While something as trivial as a teacher’s personal lesson plan seems ridiculous for fostering academic growth, a well formatted lesson plan can cover all the government- based academic curriculum, and add elements of active learning to foster legitimate consolidation of information without wasting any class time. Lesson planning can also cultivate higher order thinking strategies in early adolescence.

The scientifically based instructional design I choose to implement in my classroom is called the ADDIE process. ADDIE stands for Analysis/Assessment, development, design, implementation, and evaluation. (Martin,2011)

A) During the analysis phase, it is up to the teacher to find out where each individual student falls on their existing knowledge, and to set a realistic goal for each individual student to achieve by the end of the class year.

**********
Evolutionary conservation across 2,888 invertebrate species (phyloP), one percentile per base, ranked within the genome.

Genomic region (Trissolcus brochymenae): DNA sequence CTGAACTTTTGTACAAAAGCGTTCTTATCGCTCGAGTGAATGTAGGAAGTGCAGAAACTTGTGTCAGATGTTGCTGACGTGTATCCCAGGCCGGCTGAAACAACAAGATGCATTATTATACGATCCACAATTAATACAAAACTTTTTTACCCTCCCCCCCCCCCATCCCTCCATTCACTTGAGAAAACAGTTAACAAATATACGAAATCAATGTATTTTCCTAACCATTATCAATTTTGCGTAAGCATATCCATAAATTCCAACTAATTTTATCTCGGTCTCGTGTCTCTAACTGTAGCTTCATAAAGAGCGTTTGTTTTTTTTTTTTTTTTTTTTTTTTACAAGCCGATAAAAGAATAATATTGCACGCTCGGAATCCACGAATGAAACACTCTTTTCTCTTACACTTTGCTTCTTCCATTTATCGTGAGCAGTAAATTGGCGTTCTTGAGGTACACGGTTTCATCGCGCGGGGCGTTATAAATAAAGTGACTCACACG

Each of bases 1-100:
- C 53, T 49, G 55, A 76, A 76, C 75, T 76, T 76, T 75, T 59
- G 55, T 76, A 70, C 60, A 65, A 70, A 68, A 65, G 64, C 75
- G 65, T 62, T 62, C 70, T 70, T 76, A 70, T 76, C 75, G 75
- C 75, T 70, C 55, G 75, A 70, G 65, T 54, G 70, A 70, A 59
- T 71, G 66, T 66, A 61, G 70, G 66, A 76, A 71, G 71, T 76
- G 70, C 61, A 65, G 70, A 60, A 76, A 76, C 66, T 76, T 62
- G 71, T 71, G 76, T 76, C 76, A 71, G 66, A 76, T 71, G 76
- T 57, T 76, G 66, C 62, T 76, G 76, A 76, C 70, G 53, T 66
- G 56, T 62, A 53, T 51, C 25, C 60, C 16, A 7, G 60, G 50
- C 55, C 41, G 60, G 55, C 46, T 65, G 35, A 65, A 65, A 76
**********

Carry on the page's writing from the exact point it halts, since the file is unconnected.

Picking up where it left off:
D) The design phase documents specific learning objectives, the instructional material, practice activities, feedback from the practice activities, instructional strategies, and assessments. Essentially, now that an analysis of your students is complete, what are the best learning tools to implement? Depending on the class demographic, certain tools may be beyond comprehension, or too basic.

D) The development phase is considered to be the most important of all. The development phase is the step where all the data collected from the design phase gets put together. For example, certain class groups will show more comfort with project based learning as opposed to the standard learn and regurgitate model. So knowing this, how does the teacher develop projects into their lesson plan?